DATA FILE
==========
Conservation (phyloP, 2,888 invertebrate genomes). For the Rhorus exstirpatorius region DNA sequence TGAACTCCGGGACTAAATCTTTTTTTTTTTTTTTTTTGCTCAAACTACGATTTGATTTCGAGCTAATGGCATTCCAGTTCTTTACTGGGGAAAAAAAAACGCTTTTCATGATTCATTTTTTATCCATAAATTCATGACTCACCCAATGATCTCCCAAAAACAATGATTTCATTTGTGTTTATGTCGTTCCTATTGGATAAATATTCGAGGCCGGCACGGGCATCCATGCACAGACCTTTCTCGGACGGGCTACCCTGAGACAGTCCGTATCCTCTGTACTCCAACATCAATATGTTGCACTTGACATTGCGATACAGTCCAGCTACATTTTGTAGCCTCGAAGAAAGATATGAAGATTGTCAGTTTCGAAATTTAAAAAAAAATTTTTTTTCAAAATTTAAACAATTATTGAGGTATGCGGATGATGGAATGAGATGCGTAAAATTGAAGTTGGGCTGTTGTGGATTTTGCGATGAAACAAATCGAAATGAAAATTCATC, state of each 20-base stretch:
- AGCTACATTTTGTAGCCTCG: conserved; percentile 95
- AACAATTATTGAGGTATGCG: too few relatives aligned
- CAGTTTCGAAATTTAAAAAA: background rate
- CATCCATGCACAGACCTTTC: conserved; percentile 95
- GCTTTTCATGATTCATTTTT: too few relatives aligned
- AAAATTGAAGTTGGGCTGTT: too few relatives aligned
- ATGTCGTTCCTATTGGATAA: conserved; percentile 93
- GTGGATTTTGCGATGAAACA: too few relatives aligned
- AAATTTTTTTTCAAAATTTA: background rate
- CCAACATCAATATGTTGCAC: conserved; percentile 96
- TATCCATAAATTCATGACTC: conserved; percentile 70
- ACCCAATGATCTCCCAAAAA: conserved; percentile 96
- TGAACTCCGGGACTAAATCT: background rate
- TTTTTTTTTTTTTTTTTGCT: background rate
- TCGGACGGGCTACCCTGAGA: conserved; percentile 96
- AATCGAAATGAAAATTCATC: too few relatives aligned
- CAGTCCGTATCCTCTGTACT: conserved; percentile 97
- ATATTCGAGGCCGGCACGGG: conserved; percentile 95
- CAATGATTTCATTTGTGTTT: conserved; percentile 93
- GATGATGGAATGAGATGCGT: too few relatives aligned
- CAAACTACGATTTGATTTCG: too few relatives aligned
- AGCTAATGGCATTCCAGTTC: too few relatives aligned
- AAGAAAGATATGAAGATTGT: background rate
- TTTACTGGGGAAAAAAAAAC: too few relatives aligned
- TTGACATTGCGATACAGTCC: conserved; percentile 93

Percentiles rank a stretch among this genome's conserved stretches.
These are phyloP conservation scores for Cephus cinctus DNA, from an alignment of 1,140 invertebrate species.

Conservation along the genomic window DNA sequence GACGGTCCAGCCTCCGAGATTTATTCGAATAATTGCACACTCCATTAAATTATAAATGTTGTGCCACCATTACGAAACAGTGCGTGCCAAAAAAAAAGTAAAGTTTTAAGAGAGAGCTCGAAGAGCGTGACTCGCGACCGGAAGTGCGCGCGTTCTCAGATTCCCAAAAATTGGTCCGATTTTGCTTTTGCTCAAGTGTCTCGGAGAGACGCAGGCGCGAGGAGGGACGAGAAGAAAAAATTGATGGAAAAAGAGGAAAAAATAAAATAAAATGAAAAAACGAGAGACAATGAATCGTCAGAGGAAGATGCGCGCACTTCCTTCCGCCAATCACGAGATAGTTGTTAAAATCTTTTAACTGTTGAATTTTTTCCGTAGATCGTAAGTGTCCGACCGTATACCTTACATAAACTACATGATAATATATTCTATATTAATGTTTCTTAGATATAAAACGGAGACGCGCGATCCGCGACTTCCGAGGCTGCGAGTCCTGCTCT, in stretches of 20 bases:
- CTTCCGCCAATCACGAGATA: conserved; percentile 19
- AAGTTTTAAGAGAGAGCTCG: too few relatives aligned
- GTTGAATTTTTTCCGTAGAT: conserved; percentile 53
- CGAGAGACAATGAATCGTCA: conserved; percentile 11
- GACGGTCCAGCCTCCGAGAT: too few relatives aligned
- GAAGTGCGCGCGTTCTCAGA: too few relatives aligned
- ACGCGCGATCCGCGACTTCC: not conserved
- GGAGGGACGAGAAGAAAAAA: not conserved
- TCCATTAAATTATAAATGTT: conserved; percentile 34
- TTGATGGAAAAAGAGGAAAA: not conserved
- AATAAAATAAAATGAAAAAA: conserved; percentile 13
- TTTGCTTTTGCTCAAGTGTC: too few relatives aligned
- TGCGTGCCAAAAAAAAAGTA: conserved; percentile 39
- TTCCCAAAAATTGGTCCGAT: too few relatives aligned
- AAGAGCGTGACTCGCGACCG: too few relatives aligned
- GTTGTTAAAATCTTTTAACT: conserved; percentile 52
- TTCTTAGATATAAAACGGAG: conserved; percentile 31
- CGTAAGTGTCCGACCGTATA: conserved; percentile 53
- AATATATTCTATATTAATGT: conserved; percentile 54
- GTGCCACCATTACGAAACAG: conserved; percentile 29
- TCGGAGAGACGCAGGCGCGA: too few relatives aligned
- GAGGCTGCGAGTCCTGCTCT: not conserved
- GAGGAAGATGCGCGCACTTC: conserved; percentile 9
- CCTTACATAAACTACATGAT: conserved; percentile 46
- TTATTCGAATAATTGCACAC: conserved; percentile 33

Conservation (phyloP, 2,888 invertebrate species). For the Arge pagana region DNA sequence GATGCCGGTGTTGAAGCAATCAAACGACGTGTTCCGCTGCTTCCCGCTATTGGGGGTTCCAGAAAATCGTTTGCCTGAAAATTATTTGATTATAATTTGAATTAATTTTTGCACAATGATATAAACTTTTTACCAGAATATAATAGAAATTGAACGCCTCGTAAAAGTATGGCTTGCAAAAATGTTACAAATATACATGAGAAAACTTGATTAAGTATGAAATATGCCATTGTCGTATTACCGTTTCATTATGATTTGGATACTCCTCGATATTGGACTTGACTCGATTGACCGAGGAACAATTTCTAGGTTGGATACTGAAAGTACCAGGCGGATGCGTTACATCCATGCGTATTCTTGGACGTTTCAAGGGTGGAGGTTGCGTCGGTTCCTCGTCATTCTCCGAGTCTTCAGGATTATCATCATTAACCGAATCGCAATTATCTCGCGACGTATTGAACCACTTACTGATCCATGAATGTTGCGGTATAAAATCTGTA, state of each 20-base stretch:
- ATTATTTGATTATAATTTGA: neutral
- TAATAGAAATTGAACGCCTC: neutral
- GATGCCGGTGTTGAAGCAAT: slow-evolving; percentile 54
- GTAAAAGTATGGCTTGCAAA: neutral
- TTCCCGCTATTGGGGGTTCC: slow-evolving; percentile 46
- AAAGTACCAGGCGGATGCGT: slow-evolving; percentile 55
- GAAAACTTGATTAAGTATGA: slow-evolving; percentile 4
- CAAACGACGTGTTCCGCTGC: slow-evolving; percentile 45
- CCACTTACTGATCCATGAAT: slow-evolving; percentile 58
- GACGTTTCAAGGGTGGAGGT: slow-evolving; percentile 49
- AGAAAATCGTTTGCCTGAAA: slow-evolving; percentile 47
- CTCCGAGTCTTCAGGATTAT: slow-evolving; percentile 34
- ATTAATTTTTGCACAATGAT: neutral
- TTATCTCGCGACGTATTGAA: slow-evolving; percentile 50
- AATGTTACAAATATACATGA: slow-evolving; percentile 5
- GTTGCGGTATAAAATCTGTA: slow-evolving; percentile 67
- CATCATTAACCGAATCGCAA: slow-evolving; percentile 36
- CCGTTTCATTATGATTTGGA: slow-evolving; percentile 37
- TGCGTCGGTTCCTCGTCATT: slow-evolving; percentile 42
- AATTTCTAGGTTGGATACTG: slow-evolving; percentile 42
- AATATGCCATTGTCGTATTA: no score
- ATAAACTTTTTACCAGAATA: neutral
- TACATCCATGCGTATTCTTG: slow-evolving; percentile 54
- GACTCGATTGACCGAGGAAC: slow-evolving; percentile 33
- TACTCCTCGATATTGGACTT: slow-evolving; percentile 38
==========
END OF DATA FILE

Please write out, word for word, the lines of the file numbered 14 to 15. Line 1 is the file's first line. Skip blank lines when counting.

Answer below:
- TGAACTCCGGGACTAAATCT: background rate
- TTTTTTTTTTTTTTTTTGCT: background rate